Employees: The most important audience you’ll ever write for.

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What You’ll Learn:: 

You give your employees crucial information they use to feed their internal and external networks.

But you don’t get your message right, the damage can harm your company. Besides, how do you write well with your huge workload and no time?

This webinar will show you how. It offers simple techniques to write stories, notices, features and memos that your colleagues want to read.

The webinar will cover:

  • How to match communication goals to needs
  • Style and structure: how to speak clearly and avoid “Spock Syndrome”
  • What you must know to move your writing from online to print – and back
  • How to get the right feel in your writing and avoid tone-deafness
  • How to become a better communicator on- and off-line

Learn how to assess what your audience needs so you know exactly what to give them. Find the story in every communication—even boring process and initiative pieces can be good stories.

Discover the five simple tips for displaying important information where people will see it. Lose the jargon and create clear writing everyone understands.

Make written words the center of your new communications. Don’t let your message sink unread in the flood of “news.” Give your writing a big boost, save time and keep employees reading.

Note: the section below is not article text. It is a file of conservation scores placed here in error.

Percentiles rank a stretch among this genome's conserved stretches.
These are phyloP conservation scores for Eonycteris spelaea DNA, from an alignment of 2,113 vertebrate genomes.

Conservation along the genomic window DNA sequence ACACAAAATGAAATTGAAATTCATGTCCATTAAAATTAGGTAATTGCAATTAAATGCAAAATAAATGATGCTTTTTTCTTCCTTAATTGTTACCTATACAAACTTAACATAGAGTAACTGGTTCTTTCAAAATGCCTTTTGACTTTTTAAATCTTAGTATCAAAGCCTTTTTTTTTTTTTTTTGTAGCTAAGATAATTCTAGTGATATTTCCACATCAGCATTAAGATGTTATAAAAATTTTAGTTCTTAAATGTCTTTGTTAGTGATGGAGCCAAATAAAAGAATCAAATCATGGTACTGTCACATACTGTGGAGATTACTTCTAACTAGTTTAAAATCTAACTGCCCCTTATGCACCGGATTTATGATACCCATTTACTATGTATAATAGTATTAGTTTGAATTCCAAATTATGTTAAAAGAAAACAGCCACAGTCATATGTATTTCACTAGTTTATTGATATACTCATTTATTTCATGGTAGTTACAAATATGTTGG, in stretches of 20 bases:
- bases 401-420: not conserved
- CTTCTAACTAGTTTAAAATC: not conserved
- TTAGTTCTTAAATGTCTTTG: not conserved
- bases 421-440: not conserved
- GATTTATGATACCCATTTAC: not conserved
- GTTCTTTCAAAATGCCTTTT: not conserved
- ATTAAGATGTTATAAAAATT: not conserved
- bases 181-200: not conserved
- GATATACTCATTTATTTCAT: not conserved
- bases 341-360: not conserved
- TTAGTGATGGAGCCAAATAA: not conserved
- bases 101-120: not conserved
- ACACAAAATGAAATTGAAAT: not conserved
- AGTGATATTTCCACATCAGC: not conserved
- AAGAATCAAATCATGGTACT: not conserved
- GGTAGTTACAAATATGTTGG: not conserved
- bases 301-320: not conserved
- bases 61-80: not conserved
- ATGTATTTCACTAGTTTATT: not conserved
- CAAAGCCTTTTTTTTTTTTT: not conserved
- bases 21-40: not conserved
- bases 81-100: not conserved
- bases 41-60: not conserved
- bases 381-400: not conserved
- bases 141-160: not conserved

Often you think you know your audience. But that’s not the case if you don’t do the research, says Hurley Hall. And if you aren’t up on this, what you communicate may have a different result than what you wish.

Discover the three needs your audience has, and how you can provide what they need. Do you ask your audience about this?

One company spent a lot of staff time creating competitions on Facebook for customers. But these competitions didn’t have much effect. Finally, the company sent out a survey—only to learn that its audience didn’t want competitions and wasn’t on Facebook much. They just wanted discount coupons.

Lesson? The best way to find out what information you should provide is to ask people or to allow them to ask questions, “so that you can be briefed in advance about the key issues that people are likely to raise,” Hurley Hall says.

Your internal audience is only the first stage of your company's communication. Learn to communicate through them to the eventual audience your work will reach. Start with Ragan Training.

February 2013

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Presenter bio: 

Sharon Hurley Hall

Sharon Hurley Hall is a professional writer and blogger who mentors writers on her Get Paid to Write Online blog